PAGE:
For anyone who has tried to lose weight they know what it's like to hit a plateau. A plateau is when you continue to exercise and diet at the same rate but the weight stops declining. It's a horrible feeling to know that you worked so hard, watched your food intake, and not to see the results on the scale. In most cases a plateau can be waited out and results will resume post haste. However, for many dieters a plateau can be discouraging.
It's normal for weight loss to slow or even stall. This occurs because as you exercise your metabolism slows. When you lose weight you lose both fat and lean tissue. Lean tissue or muscle stores glycogen, a carbohydrate used forenergy. So as you lose lean tissue you also lose energy, which causes the body's metabolism to slow down and hold onto as much energy as possible.
Although, most people know about it they are surprised when the plateau occurs. When you hit a plateau during your weight loss program it is important to reassess your habits to overcome this obstacle. First thing once a plateau takes place, don't get discouraged. Evaluate your eating habits and workout schedule. Are you making sure that you are eating breakfast? Fruits and vegetables? Lean protein? Do you avoid processed carbohydrates and simple sugars such as soda, chips and white flour products? Are you exercising everyday and do you alternate cardio and weight training? Lastly are you consuming enough water? Dehydration can slow your metabolism and cause a plateau effect. A few slips here and there with diet or exercise won't harm your overall goals. However if you continually are slacking on the number of days you workout, the amount of time you workout or you are not following your diet guidelines as strictly as before, then there is no doubt why your weight loss has plateau. If after you evaluate your habits, diet and exercise programs and this doesn't seem to be the cause then there are additional ways you can fire up your metabolism to boost your weight loss into high gear.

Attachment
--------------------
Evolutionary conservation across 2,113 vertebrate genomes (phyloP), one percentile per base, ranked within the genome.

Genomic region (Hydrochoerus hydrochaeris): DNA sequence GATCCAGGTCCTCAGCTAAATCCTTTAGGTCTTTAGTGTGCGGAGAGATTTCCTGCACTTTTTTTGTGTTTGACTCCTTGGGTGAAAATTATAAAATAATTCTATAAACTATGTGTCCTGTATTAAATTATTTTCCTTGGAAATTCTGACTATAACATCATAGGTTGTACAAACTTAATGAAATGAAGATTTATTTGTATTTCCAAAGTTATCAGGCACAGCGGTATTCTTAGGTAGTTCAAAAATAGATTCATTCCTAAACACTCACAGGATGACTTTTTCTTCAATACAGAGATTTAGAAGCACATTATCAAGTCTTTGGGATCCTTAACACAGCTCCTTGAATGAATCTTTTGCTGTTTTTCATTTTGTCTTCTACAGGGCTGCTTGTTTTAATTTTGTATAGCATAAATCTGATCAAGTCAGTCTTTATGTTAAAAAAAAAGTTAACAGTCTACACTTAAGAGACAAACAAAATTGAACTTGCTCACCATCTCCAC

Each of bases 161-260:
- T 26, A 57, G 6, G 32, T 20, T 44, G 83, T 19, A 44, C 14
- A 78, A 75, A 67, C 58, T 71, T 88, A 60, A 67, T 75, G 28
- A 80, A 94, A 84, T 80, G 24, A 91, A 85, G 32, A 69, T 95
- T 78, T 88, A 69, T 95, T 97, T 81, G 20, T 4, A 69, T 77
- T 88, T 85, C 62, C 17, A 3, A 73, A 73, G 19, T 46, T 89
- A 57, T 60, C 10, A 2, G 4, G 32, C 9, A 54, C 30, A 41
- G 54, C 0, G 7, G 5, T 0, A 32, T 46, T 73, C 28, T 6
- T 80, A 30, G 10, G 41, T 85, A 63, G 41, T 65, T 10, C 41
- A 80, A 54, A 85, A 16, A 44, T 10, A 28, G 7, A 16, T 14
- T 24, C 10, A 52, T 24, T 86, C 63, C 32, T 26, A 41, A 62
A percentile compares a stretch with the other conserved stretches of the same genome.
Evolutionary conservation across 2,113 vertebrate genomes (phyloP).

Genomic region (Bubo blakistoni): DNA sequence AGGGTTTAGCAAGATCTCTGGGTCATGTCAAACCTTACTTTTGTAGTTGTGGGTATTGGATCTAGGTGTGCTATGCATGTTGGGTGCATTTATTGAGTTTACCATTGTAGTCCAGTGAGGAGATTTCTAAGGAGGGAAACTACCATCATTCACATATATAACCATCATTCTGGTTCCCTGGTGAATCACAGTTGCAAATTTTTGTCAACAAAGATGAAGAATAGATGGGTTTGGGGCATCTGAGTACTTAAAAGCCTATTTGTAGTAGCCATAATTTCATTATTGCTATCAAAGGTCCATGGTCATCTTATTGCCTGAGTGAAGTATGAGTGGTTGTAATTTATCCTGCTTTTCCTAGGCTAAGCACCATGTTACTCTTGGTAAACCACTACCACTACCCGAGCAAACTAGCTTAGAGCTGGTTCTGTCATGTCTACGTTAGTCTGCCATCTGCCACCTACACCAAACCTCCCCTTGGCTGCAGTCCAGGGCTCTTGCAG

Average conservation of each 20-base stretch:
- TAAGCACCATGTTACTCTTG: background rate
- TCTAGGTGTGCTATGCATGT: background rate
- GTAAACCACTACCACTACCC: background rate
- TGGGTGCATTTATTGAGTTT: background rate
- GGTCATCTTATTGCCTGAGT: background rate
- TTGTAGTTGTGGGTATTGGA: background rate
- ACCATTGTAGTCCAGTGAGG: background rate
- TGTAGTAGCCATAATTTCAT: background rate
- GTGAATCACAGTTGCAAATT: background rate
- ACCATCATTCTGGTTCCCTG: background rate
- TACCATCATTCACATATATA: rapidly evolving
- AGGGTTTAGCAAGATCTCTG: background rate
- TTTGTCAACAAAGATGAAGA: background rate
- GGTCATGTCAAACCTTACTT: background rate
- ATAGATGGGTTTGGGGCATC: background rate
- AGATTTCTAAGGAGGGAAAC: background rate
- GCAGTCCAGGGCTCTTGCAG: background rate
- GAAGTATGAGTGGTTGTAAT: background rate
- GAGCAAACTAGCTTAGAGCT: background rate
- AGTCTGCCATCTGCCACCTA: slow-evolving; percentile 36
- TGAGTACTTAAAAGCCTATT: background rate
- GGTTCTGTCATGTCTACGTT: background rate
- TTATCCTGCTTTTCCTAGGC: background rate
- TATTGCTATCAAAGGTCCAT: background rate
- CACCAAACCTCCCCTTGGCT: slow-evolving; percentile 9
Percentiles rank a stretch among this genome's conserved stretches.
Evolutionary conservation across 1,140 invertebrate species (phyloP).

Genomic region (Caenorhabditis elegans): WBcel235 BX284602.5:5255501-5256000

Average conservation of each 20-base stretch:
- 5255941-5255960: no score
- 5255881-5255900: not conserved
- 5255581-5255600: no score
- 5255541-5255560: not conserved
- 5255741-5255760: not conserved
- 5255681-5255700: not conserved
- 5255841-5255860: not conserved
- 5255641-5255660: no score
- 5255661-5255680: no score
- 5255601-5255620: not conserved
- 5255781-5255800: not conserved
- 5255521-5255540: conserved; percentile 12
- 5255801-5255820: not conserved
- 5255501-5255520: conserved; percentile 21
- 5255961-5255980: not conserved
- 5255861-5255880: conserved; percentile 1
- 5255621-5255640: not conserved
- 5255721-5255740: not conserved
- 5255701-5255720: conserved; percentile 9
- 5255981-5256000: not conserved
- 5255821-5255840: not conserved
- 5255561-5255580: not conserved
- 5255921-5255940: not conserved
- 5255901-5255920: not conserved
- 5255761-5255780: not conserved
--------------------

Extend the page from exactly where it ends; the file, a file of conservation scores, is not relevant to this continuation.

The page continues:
Increase your activity, not only in the gym but in your daily life as well. By adding 15-30 minutes onto your daily workout you can burn additional calories, which ultimately leads to decreased weight. Also, increase the intensity of your workouts if possible. By adding more weight or making the exercises more difficult by using an unstable surface you can increase your workout intensity. If you can't make your workouts longer or more intense, you can decrease your daily calorie intake.
A good number to decrease your calories by is 200 a day. You can decrease the total by more as long as you don't go below 1200 because this is the lowest number of calories that the body can maintain essential body functions. Another option for your caloric intake rather than decreasing the total number of calories is to keep the same total number of calories per week but vary your daily intake. This causes your metabolism to jump-start but also doesn't allow it to slow down because it has to change based on the daily amount consumed.
If playing around with your calories doesn't help to increase your weight loss then your can also decrease your salt intake while increasing your water intake. High sodium diets increase blood pressure, and constrict the blood vessels. It also makes the body hold on to extra water, which adds extra weight. By decreasing your salt and increasing your water intake you can keep your body hydrated while losing weight.
With these simple changes you can maintain and increase your weight loss to meet your goals. At any time during your weight management program if you reach a plateau reassess these simple steps to continue with your weight loss. If you have reached all of your weight loss goals then it will be about maintaining your weight loss and not going back to your old bad habits.